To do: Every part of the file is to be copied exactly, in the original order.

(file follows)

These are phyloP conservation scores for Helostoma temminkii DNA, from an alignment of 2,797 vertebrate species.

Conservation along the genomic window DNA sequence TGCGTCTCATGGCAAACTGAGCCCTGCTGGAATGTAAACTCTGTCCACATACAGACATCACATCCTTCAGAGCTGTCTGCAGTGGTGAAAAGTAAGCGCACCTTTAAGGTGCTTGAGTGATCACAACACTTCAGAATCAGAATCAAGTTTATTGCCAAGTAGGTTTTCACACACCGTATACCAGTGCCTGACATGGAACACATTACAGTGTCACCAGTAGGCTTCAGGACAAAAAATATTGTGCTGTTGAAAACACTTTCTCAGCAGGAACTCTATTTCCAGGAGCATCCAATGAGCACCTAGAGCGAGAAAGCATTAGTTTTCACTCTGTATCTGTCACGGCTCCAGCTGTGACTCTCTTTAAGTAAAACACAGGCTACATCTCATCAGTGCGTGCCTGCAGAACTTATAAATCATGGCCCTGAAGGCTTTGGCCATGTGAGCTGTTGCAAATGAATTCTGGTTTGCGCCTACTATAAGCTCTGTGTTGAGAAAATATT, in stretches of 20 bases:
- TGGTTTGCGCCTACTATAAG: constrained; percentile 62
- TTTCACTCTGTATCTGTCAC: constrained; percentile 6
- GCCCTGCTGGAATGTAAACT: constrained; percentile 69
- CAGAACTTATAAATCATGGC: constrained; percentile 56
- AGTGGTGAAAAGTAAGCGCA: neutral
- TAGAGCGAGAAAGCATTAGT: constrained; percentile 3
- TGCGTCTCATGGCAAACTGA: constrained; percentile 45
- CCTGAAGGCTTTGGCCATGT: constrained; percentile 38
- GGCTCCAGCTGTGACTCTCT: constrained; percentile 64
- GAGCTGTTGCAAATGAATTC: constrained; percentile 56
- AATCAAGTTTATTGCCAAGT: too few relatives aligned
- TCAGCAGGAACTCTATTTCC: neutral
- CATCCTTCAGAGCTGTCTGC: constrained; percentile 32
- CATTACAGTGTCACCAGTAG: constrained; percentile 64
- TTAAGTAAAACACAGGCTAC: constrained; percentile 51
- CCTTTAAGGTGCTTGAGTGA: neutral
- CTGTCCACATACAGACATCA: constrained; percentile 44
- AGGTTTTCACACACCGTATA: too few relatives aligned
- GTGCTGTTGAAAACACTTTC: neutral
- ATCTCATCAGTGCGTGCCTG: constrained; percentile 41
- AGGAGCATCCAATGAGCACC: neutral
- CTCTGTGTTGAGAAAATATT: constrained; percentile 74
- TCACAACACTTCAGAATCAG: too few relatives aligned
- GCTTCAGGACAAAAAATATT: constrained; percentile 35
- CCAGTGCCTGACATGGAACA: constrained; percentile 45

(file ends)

These are phyloP conservation scores for Helostoma temminkii DNA, from an alignment of 2,797 vertebrate species.

Conservation along the genomic window DNA sequence TGCGTCTCATGGCAAACTGAGCCCTGCTGGAATGTAAACTCTGTCCACATACAGACATCACATCCTTCAGAGCTGTCTGCAGTGGTGAAAAGTAAGCGCACCTTTAAGGTGCTTGAGTGATCACAACACTTCAGAATCAGAATCAAGTTTATTGCCAAGTAGGTTTTCACACACCGTATACCAGTGCCTGACATGGAACACATTACAGTGTCACCAGTAGGCTTCAGGACAAAAAATATTGTGCTGTTGAAAACACTTTCTCAGCAGGAACTCTATTTCCAGGAGCATCCAATGAGCACCTAGAGCGAGAAAGCATTAGTTTTCACTCTGTATCTGTCACGGCTCCAGCTGTGACTCTCTTTAAGTAAAACACAGGCTACATCTCATCAGTGCGTGCCTGCAGAACTTATAAATCATGGCCCTGAAGGCTTTGGCCATGTGAGCTGTTGCAAATGAATTCTGGTTTGCGCCTACTATAAGCTCTGTGTTGAGAAAATATT, in stretches of 20 bases:
- TGGTTTGCGCCTACTATAAG: constrained; percentile 62
- TTTCACTCTGTATCTGTCAC: constrained; percentile 6
- GCCCTGCTGGAATGTAAACT: constrained; percentile 69
- CAGAACTTATAAATCATGGC: constrained; percentile 56
- AGTGGTGAAAAGTAAGCGCA: neutral
- TAGAGCGAGAAAGCATTAGT: constrained; percentile 3
- TGCGTCTCATGGCAAACTGA: constrained; percentile 45
- CCTGAAGGCTTTGGCCATGT: constrained; percentile 38
- GGCTCCAGCTGTGACTCTCT: constrained; percentile 64
- GAGCTGTTGCAAATGAATTC: constrained; percentile 56
- AATCAAGTTTATTGCCAAGT: too few relatives aligned
- TCAGCAGGAACTCTATTTCC: neutral
- CATCCTTCAGAGCTGTCTGC: constrained; percentile 32
- CATTACAGTGTCACCAGTAG: constrained; percentile 64
- TTAAGTAAAACACAGGCTAC: constrained; percentile 51
- CCTTTAAGGTGCTTGAGTGA: neutral
- CTGTCCACATACAGACATCA: constrained; percentile 44
- AGGTTTTCACACACCGTATA: too few relatives aligned
- GTGCTGTTGAAAACACTTTC: neutral
- ATCTCATCAGTGCGTGCCTG: constrained; percentile 41
- AGGAGCATCCAATGAGCACC: neutral
- CTCTGTGTTGAGAAAATATT: constrained; percentile 74
- TCACAACACTTCAGAATCAG: too few relatives aligned
- GCTTCAGGACAAAAAATATT: constrained; percentile 35
- CCAGTGCCTGACATGGAACA: constrained; percentile 45